Published May 8, 2023
BY NICOLE MIRSKI
The Ohana Center for Child and Adolescent Behavioral Health, an organization that offers youth mental and behavioral health services, is opening a new hub, the Ohana Campus in Ryan Ranch, dedicated to treating and curing their patients’ needs in a relaxed setting.
The project was started by Montage Health, a non-profit health system in Monterey County, after receiving a generous donation from local philanthropist Bertie Bialek Elliott, who named the project “Ohana” after the Hawaiian word for family. The team at Ohana, which has grown to nearly 70 employees, also provides different types of psychiatric help without making families find their own clinicians, including child psychiatrists, therapists, medical assistants and more.
Currently, employees have been working from a temporary setting while the Ohana Campus is being built. The team hopes the new location will help them treat, cure and even prevent climbing rates of psychological disorders.
“The good news is what goes up can also come down,” says Dr. Susan Swick, the executive director of Ohana, in reference to rising rates of mental health disorders. “If it can change to become more common, we know we can change it to make it less common.”
To begin working towards their goal of lowering rates of psychological disorders among youth, the Ohana team designed the Ohana Campus in partnership with NBBJ, a design firm that pursues architecture that supports health, the community and a zero-carbon future, with the patients and their families in mind.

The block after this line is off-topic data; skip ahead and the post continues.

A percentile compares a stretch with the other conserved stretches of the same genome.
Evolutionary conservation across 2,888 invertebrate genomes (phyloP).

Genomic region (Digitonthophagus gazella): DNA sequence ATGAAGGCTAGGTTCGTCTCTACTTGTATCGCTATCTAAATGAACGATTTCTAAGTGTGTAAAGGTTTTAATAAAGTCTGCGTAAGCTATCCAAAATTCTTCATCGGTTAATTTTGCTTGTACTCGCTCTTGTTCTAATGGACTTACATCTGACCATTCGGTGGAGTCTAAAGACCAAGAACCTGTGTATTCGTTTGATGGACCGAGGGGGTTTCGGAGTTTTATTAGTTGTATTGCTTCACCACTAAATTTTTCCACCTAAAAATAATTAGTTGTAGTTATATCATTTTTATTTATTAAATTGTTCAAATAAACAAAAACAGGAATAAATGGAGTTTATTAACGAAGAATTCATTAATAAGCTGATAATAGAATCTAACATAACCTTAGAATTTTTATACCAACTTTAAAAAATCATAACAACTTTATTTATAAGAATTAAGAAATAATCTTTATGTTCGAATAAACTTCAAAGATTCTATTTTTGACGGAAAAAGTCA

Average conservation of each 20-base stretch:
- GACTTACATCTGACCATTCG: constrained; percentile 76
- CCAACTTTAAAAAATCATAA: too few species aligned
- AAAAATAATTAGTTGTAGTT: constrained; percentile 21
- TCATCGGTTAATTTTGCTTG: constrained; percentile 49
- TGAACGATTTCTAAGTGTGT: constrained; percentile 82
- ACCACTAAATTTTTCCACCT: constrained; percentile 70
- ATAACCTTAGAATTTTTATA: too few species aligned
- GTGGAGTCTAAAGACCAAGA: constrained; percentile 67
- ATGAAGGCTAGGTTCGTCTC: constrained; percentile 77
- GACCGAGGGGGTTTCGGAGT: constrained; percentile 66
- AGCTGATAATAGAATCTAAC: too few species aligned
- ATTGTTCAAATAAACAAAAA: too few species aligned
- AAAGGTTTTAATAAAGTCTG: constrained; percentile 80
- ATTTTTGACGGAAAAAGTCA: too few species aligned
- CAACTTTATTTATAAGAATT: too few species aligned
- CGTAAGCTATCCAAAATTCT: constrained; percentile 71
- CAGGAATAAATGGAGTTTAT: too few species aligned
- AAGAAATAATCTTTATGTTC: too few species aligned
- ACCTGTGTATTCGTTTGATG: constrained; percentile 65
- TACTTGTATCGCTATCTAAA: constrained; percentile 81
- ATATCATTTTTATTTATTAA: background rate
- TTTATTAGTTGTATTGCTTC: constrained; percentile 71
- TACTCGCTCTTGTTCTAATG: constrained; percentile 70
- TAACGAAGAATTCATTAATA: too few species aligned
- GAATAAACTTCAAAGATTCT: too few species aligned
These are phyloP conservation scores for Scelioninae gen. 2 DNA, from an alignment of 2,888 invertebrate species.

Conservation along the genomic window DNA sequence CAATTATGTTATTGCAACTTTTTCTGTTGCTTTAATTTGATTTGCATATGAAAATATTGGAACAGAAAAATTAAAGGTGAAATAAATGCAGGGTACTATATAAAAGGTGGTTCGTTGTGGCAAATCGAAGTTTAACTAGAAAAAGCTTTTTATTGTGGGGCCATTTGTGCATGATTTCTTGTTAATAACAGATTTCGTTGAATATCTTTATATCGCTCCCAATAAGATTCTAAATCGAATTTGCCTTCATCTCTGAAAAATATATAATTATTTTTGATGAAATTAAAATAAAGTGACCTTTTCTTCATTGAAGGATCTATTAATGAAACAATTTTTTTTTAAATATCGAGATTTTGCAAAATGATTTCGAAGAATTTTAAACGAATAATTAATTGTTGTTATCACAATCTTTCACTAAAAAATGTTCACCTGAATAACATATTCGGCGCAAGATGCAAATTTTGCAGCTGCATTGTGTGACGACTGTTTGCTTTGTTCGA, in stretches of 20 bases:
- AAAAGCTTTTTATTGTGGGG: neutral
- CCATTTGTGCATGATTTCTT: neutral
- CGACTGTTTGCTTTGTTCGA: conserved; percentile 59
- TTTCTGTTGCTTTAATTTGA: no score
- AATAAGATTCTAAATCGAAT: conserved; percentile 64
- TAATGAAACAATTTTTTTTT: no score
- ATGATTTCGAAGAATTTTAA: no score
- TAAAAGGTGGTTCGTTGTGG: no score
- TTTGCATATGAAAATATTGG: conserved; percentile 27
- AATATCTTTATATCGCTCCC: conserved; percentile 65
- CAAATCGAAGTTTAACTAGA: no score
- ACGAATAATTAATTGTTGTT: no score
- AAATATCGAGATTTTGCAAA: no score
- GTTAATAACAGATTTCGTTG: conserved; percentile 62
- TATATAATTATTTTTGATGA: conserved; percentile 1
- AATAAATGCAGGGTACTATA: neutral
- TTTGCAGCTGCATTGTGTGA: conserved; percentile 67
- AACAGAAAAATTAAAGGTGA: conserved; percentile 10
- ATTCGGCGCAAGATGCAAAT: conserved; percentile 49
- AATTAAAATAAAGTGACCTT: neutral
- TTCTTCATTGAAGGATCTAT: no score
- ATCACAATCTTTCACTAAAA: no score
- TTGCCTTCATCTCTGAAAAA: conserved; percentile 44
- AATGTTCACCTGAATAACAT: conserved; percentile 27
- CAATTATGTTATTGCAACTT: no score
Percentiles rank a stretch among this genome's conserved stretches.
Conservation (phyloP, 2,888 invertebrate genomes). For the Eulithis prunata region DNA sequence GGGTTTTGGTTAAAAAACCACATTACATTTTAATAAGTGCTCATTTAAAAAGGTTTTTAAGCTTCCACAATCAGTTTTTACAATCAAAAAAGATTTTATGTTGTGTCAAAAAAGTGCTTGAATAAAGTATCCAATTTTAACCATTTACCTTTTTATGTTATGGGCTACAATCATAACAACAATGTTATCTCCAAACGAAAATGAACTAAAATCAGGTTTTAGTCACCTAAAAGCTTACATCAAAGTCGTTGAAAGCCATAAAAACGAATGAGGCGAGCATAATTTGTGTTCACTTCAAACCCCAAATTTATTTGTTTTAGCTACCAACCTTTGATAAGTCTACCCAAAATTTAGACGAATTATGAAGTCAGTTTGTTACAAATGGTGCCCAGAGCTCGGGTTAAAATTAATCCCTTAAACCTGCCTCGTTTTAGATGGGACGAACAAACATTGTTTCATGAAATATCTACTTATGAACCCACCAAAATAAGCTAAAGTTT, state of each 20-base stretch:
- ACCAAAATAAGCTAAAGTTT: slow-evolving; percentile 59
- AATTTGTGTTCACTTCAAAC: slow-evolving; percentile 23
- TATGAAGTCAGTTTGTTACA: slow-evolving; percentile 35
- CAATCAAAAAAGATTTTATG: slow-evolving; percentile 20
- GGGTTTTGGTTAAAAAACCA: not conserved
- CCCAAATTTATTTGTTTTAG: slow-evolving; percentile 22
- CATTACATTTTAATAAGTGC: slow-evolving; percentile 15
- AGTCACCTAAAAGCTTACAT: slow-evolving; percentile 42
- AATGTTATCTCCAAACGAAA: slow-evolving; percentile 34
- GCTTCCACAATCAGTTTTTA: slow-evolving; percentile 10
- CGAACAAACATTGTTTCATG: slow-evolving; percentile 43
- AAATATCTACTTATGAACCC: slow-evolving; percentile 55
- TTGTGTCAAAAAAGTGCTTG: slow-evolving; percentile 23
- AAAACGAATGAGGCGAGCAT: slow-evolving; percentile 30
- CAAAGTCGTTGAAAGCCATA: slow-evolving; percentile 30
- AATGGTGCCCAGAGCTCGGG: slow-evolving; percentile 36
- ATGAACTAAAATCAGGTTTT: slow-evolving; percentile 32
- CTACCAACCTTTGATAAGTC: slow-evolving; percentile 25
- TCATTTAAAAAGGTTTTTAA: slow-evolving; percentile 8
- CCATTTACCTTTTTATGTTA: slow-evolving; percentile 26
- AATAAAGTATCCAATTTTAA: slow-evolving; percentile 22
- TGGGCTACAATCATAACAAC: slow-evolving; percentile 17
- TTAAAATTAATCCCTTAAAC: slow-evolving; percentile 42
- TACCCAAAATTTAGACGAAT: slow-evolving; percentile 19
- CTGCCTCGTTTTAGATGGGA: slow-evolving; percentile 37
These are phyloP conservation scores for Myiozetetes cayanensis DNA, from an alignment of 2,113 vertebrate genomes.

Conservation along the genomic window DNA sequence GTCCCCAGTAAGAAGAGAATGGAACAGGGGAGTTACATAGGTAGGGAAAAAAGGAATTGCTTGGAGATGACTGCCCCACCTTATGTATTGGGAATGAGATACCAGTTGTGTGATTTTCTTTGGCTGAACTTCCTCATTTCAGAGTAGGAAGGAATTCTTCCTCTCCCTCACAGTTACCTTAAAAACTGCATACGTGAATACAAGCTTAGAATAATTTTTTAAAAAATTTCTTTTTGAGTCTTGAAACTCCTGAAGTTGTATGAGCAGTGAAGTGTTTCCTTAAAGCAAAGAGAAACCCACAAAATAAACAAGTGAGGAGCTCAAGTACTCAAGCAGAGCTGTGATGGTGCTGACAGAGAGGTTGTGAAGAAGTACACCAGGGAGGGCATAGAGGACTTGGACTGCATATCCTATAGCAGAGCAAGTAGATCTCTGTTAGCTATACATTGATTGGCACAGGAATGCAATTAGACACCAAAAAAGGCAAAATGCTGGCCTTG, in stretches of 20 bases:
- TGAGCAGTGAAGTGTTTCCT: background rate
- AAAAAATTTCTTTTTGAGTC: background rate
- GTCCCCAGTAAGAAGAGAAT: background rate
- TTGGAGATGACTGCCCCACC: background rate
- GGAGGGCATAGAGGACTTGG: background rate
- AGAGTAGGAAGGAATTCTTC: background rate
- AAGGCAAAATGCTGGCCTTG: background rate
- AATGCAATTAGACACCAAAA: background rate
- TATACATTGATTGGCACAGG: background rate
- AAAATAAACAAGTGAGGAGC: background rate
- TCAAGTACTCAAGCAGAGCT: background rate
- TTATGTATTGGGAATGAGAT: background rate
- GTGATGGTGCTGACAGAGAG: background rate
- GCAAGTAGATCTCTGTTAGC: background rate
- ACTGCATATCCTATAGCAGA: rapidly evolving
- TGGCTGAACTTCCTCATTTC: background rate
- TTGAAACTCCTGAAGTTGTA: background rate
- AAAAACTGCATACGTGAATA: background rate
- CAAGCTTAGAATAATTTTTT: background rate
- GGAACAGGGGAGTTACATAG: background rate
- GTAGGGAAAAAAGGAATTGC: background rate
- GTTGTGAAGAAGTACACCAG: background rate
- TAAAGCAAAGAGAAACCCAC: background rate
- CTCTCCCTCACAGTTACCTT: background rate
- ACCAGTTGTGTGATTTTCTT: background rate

Alongside psychiatric help from employees themselves, the building also lends itself to benefit the patients. The building has a serpentine-like structure to it with the building forming what seems like a figure-eight with a separate building in the middle. It is made out of cross-laminated timber, which lowers the carbon footprint and provides a relaxed atmosphere. The building’s facilities focus on creating a safe environment for both the patients and staff by incorporating outdoor space and communal areas, while also designating rooms where patients can receive one-on-one counseling. A gym, music room, cafe, garden spaces and 16 residential rooms are also available for both patients and their families.
“Exposure to nature can help lower cortisol levels, a measure of stress,” says Monica Sciuto, public information officer for Montage Health. “With inspiring views from every room, abundant natural light, and open spaces with high ceilings, the Ohana campus will offer young people and families hope, curiosity and possibility—the opposite of institutional.”
The campus will have a crisis stabilization unit with round-the-clock support for patients who need it, including a space for a parent or guardian to stay. The facility will also host residential treatment programs in which patients stay on site, receiving counseling for several weeks.
According to Swick, the integration of family time with in-patients is important for the treatment of adolescents. At Ohana Campus, families will be permitted and even encouraged to spend days on site to interact and learn more about the center.
The Ohana team hopes to move into the new center by late August after construction started in November 2020.